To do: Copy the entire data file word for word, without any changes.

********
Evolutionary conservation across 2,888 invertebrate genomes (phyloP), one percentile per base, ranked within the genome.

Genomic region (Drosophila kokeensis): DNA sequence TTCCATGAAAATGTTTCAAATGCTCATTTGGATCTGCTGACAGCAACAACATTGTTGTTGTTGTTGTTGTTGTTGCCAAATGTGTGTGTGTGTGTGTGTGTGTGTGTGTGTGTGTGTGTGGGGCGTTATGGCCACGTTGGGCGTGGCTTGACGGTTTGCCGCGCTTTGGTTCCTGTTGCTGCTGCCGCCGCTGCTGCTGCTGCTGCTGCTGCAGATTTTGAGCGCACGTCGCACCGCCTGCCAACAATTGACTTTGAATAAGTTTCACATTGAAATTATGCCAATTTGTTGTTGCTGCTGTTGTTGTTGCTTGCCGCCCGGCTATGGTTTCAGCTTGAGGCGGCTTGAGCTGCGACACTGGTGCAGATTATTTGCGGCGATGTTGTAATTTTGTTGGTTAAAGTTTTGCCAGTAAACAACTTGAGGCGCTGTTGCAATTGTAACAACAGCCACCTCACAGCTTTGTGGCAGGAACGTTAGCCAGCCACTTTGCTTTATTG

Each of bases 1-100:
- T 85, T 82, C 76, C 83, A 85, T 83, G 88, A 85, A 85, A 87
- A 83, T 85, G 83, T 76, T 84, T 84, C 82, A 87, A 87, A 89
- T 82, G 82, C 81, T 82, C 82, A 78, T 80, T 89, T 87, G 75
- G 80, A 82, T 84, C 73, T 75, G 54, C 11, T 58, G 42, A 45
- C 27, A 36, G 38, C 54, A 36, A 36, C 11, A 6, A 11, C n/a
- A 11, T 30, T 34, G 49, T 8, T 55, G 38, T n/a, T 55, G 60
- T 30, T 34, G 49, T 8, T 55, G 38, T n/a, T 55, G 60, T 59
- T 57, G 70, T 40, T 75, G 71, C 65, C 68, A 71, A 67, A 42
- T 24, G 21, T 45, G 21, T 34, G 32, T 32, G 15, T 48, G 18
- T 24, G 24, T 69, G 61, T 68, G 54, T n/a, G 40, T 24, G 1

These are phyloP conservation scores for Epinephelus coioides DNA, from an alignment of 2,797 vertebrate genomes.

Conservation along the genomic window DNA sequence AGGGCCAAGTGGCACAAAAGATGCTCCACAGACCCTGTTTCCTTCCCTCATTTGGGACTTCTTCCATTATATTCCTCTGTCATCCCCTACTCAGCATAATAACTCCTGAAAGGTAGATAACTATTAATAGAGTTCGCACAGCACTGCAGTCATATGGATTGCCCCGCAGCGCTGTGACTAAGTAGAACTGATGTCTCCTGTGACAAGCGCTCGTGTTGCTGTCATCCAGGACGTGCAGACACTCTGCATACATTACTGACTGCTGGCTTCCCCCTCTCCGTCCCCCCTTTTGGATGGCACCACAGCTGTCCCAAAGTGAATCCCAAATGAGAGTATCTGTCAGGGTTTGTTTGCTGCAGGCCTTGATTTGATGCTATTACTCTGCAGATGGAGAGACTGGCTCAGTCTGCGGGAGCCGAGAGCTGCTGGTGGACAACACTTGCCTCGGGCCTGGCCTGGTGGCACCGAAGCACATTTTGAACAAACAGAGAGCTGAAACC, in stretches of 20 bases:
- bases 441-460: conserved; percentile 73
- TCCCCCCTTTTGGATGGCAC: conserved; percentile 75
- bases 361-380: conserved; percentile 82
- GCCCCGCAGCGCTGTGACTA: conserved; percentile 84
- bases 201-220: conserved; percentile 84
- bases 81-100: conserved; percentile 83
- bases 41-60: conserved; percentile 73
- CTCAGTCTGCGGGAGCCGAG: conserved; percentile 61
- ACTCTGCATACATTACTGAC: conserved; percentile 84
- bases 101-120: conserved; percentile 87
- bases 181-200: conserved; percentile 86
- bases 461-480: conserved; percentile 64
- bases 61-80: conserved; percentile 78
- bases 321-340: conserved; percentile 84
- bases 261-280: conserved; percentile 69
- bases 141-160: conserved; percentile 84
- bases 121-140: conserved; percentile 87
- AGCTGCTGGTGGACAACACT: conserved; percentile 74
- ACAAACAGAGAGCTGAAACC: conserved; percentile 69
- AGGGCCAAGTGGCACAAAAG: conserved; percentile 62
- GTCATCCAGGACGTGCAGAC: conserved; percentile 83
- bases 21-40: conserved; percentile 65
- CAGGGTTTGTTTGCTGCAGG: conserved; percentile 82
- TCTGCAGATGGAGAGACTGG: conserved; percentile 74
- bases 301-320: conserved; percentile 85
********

Evolutionary conservation across 2,888 invertebrate genomes (phyloP), one percentile per base, ranked within the genome.

Genomic region (Drosophila kokeensis): DNA sequence TTCCATGAAAATGTTTCAAATGCTCATTTGGATCTGCTGACAGCAACAACATTGTTGTTGTTGTTGTTGTTGTTGCCAAATGTGTGTGTGTGTGTGTGTGTGTGTGTGTGTGTGTGTGTGGGGCGTTATGGCCACGTTGGGCGTGGCTTGACGGTTTGCCGCGCTTTGGTTCCTGTTGCTGCTGCCGCCGCTGCTGCTGCTGCTGCTGCTGCAGATTTTGAGCGCACGTCGCACCGCCTGCCAACAATTGACTTTGAATAAGTTTCACATTGAAATTATGCCAATTTGTTGTTGCTGCTGTTGTTGTTGCTTGCCGCCCGGCTATGGTTTCAGCTTGAGGCGGCTTGAGCTGCGACACTGGTGCAGATTATTTGCGGCGATGTTGTAATTTTGTTGGTTAAAGTTTTGCCAGTAAACAACTTGAGGCGCTGTTGCAATTGTAACAACAGCCACCTCACAGCTTTGTGGCAGGAACGTTAGCCAGCCACTTTGCTTTATTG

Each of bases 1-100:
- T 85, T 82, C 76, C 83, A 85, T 83, G 88, A 85, A 85, A 87
- A 83, T 85, G 83, T 76, T 84, T 84, C 82, A 87, A 87, A 89
- T 82, G 82, C 81, T 82, C 82, A 78, T 80, T 89, T 87, G 75
- G 80, A 82, T 84, C 73, T 75, G 54, C 11, T 58, G 42, A 45
- C 27, A 36, G 38, C 54, A 36, A 36, C 11, A 6, A 11, C n/a
- A 11, T 30, T 34, G 49, T 8, T 55, G 38, T n/a, T 55, G 60
- T 30, T 34, G 49, T 8, T 55, G 38, T n/a, T 55, G 60, T 59
- T 57, G 70, T 40, T 75, G 71, C 65, C 68, A 71, A 67, A 42
- T 24, G 21, T 45, G 21, T 34, G 32, T 32, G 15, T 48, G 18
- T 24, G 24, T 69, G 61, T 68, G 54, T n/a, G 40, T 24, G 1

These are phyloP conservation scores for Epinephelus coioides DNA, from an alignment of 2,797 vertebrate genomes.

Conservation along the genomic window DNA sequence AGGGCCAAGTGGCACAAAAGATGCTCCACAGACCCTGTTTCCTTCCCTCATTTGGGACTTCTTCCATTATATTCCTCTGTCATCCCCTACTCAGCATAATAACTCCTGAAAGGTAGATAACTATTAATAGAGTTCGCACAGCACTGCAGTCATATGGATTGCCCCGCAGCGCTGTGACTAAGTAGAACTGATGTCTCCTGTGACAAGCGCTCGTGTTGCTGTCATCCAGGACGTGCAGACACTCTGCATACATTACTGACTGCTGGCTTCCCCCTCTCCGTCCCCCCTTTTGGATGGCACCACAGCTGTCCCAAAGTGAATCCCAAATGAGAGTATCTGTCAGGGTTTGTTTGCTGCAGGCCTTGATTTGATGCTATTACTCTGCAGATGGAGAGACTGGCTCAGTCTGCGGGAGCCGAGAGCTGCTGGTGGACAACACTTGCCTCGGGCCTGGCCTGGTGGCACCGAAGCACATTTTGAACAAACAGAGAGCTGAAACC, in stretches of 20 bases:
- bases 441-460: conserved; percentile 73
- TCCCCCCTTTTGGATGGCAC: conserved; percentile 75
- bases 361-380: conserved; percentile 82
- GCCCCGCAGCGCTGTGACTA: conserved; percentile 84
- bases 201-220: conserved; percentile 84
- bases 81-100: conserved; percentile 83
- bases 41-60: conserved; percentile 73
- CTCAGTCTGCGGGAGCCGAG: conserved; percentile 61
- ACTCTGCATACATTACTGAC: conserved; percentile 84
- bases 101-120: conserved; percentile 87
- bases 181-200: conserved; percentile 86
- bases 461-480: conserved; percentile 64
- bases 61-80: conserved; percentile 78
- bases 321-340: conserved; percentile 84
- bases 261-280: conserved; percentile 69
- bases 141-160: conserved; percentile 84
- bases 121-140: conserved; percentile 87
- AGCTGCTGGTGGACAACACT: conserved; percentile 74
- ACAAACAGAGAGCTGAAACC: conserved; percentile 69
- AGGGCCAAGTGGCACAAAAG: conserved; percentile 62
- GTCATCCAGGACGTGCAGAC: conserved; percentile 83
- bases 21-40: conserved; percentile 65
- CAGGGTTTGTTTGCTGCAGG: conserved; percentile 82
- TCTGCAGATGGAGAGACTGG: conserved; percentile 74
- bases 301-320: conserved; percentile 85